THIS BANK HOLIDAY weekend, the Premier Division’s top two teams go head-to-head – not once, but twice.
With just a single point separating them, leaders Sligo Rovers host second-placed Drogheda United tomorrow evening and a win for this season’s surprise package would see them overtake the Bit O’Red at the league’s summit.
Then, barely 43 hours later, the sides meet again at Hunky Dorys Park in an EA Sports Cup semi-final.
“It adds something different having to play them twice in such a shot space of time,” Drogheda’s Declan ‘Fabio’ O’Brien told TheScore yesterday. “There’s not enough recovery time in between and it’s a bit of a shambles.
“The second game will suit us as we don’t have to do the travelling.”
The Louth club have been one of the success stories in the Airtricity League this season. Not much was made of their their title chances when the campaign kicked off back in March and, in an interview last week, manager Mick Cooke admitted that his aim was a mid-table finish.
However, with 18 games played, they find themselves in an pretty favourable position.
“We’ve punched above our weight,” says O’Brien. “No one expected us to do what we’ve done at the start of the season. I thought we could probably hit a top four spot and we’re looking good to qualify for Europe at the moment.
When I saw the group that Mick had assembled, I thought we might get a top four. We needed to strengthen in July and we probably did the best business out of everyone.
“There’s a lot of quality in squad. Winning six on the bounce is a great achievement and I don’t think it has been done in the last couple of years. It is no fluke, it’s done to hard work.”
While they have played as a unit without any star players, O’Brien singles out a couple of team-mates whom he feels have excelled.
“Gavin Brennan has been awesome. If you seen him against Derry and Shelbourne, he’s one of the best players in the league. Then Derek Prendergast and Alan McNally have been class at the back. There’s still a long to go and nothing has been won. though.”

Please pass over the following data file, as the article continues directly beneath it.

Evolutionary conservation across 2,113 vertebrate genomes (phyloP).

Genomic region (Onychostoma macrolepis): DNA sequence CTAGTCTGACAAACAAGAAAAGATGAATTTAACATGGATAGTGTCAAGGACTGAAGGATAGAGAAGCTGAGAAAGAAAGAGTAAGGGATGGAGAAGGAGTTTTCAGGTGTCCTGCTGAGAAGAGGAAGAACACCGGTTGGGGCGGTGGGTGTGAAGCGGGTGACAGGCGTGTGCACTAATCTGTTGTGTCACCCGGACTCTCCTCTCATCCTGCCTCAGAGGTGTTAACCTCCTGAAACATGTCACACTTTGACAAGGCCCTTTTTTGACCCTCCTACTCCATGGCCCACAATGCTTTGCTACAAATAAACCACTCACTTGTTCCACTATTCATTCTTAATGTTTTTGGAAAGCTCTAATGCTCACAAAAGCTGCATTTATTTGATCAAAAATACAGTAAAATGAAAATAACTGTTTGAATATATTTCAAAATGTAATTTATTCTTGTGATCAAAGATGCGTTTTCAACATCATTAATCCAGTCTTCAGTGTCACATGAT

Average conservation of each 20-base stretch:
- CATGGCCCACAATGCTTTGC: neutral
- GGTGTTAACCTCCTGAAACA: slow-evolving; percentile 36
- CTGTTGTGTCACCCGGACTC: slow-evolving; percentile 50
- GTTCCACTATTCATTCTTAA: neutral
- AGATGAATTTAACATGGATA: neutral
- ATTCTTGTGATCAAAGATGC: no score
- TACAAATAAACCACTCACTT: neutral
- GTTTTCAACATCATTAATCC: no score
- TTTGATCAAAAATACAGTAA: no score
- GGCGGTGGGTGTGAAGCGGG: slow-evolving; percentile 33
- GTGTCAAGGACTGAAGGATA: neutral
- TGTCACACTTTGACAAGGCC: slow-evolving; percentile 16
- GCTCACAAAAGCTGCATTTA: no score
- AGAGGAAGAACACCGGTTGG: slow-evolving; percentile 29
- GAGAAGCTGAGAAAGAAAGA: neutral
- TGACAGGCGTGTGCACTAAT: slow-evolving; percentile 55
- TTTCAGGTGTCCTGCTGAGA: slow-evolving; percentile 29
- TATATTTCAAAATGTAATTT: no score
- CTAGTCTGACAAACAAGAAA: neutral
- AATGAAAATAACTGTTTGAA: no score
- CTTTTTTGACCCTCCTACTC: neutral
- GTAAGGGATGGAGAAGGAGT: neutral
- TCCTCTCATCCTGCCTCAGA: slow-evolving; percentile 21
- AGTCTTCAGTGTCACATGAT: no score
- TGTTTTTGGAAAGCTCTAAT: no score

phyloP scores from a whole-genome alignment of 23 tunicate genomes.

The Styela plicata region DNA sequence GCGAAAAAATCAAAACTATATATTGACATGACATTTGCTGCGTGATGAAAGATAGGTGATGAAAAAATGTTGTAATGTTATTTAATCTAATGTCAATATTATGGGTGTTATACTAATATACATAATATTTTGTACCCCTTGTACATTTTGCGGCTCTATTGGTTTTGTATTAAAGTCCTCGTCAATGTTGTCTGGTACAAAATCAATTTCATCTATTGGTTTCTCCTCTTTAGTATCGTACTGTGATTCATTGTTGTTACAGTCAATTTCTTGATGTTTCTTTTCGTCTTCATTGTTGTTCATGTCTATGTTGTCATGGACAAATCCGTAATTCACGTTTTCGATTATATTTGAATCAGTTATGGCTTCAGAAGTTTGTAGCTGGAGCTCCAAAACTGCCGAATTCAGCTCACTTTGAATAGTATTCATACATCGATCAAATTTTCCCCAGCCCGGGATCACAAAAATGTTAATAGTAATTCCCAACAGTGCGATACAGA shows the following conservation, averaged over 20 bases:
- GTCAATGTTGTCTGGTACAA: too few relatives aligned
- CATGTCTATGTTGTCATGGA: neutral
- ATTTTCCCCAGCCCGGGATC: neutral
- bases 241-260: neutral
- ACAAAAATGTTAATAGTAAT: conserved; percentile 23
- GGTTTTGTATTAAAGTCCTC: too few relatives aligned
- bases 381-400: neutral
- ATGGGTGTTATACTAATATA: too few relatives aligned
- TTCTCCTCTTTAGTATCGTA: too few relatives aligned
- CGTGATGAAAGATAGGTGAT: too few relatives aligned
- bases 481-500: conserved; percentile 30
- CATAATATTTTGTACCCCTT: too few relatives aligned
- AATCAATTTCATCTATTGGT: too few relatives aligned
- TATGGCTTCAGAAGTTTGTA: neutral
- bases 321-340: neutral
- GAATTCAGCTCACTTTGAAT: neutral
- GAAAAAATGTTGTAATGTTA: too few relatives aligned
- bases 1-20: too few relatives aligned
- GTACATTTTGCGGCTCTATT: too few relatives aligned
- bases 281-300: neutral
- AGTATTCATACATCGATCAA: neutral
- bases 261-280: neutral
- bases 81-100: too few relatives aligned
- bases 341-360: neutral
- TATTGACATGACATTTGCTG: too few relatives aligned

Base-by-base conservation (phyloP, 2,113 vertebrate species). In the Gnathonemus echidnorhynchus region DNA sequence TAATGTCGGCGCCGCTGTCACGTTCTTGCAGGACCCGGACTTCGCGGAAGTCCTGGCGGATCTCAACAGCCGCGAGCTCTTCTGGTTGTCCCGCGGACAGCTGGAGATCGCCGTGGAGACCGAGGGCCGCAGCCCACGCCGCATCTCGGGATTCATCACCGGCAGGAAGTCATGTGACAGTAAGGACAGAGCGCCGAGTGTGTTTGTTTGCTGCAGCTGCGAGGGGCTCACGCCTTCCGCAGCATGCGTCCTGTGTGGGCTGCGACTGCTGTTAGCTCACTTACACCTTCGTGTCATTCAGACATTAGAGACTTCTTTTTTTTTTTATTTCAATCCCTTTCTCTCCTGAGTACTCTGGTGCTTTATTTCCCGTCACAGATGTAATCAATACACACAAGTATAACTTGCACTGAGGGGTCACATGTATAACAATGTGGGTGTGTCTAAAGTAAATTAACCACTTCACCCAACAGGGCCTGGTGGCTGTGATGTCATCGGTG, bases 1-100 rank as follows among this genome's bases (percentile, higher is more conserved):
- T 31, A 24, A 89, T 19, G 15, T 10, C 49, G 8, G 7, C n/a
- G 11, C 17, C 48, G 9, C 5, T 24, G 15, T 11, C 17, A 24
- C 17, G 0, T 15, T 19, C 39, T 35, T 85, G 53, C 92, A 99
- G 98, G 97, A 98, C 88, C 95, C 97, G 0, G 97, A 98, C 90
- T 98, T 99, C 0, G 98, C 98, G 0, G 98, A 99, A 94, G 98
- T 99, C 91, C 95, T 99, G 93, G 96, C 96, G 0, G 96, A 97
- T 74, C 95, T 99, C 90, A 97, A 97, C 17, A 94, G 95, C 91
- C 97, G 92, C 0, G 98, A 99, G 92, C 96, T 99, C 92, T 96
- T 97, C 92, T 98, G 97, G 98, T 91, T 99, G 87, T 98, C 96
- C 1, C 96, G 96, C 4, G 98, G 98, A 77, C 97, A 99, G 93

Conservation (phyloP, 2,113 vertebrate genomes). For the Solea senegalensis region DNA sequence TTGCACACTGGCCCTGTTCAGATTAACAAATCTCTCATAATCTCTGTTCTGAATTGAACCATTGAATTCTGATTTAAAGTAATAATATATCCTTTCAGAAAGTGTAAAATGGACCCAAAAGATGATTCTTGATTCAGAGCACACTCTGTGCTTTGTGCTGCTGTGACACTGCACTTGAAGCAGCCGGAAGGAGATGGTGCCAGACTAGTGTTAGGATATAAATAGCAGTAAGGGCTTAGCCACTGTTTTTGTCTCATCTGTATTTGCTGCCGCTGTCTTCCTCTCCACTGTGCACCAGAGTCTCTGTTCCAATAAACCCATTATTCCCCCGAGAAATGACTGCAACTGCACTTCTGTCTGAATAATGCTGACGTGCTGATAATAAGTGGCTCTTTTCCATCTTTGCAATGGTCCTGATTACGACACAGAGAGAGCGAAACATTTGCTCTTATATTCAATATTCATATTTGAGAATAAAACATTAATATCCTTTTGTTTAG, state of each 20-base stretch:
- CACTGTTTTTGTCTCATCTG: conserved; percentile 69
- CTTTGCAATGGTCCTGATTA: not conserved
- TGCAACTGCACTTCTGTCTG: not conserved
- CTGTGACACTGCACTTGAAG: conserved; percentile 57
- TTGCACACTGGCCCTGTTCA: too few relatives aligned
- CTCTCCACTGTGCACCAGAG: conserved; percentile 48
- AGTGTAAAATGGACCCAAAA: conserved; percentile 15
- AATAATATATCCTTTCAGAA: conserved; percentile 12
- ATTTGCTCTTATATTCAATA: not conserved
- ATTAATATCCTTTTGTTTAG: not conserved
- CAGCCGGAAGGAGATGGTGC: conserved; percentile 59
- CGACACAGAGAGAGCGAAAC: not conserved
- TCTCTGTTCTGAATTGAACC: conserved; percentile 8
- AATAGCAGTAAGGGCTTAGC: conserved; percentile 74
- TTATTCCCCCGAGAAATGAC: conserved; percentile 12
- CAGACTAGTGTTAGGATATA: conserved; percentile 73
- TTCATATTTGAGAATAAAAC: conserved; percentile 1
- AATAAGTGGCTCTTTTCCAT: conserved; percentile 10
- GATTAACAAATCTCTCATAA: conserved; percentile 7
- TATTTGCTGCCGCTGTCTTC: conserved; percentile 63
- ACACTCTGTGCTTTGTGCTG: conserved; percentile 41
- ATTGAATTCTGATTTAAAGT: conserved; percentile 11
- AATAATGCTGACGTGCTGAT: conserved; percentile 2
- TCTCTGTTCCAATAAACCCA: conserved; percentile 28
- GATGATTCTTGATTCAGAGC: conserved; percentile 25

At the start of the year, the 32-year-old striker returned to the club he spent six years with, winning a league title, FAI Cup and Setanta Cup, before departing for rivals Dundalk in 2009.
After stints with St Patrick’s Athletic, Valletta of Malta, Athlone Town and Monaghan United, the Dubliner was enticed back by the current managerial team and has repaid them with 11 goals. He also scored his 100th League of Ireland goal in May.
“I don’t know if I would have (rejoined) had it not been for Mick (Cooke) and Robbie (Horgan). They are both very professional and that is the way I like to do things. I’m really pleased with how the season has gone personally.
“I’m well on the way to 20 goals with the number of games left, which is brilliant, but it’s all down the team.”
On how the club has changed since his first spell, he adds:
It’s the same old place but the whole structure of the club has changed. They’re doing their business smartly now and not spending above themselves.”
O’Brien’s switch to Dundalk was taken badly by some sections of Drogs fans, who possibly made him scapegoat for their financial trouble at the time. The player himself doesn’t let it get to him.
“I still see a good bit of bad blood and negativity at times (from fans) but I’ve no problem with that. I didn’t do anything that any other player wouldn’t. I was a victim but I didn’t cry about it and just got on with playing football. I wouldn’t lose a night’s sleep about it.”
With the first of two huge games for the club coming up tomorrow, O’Brien explains that they’ll keep it tight as they have done all season.
“It’s a massive game. Everyone else has probably been talking about it more than us and we’ll just go out the same as we did against UCD last week. We’ll try keep a clean sheet and score a goal but Sligo are obviously a very good team.
Looking beyond this season, O’Brien, who spent much of his career as a full-time professional but now works as a personal trainer, believes he has a valuable contribution to make for a couple of years to come yet.
I’ll playing as long as I’m adding to the team and there are no immediate plans to finish up as I’m playing as good as I was at 25. I’m all about health and nutrition and the job goes nicely with the football as you can look after yourself and get to the gym regularly.”
When he does eventually hang up the boots, however, he sees himself in a coaching role.
“I’m doing my UEFA B licence and it’s definitely something I’d like to get into.”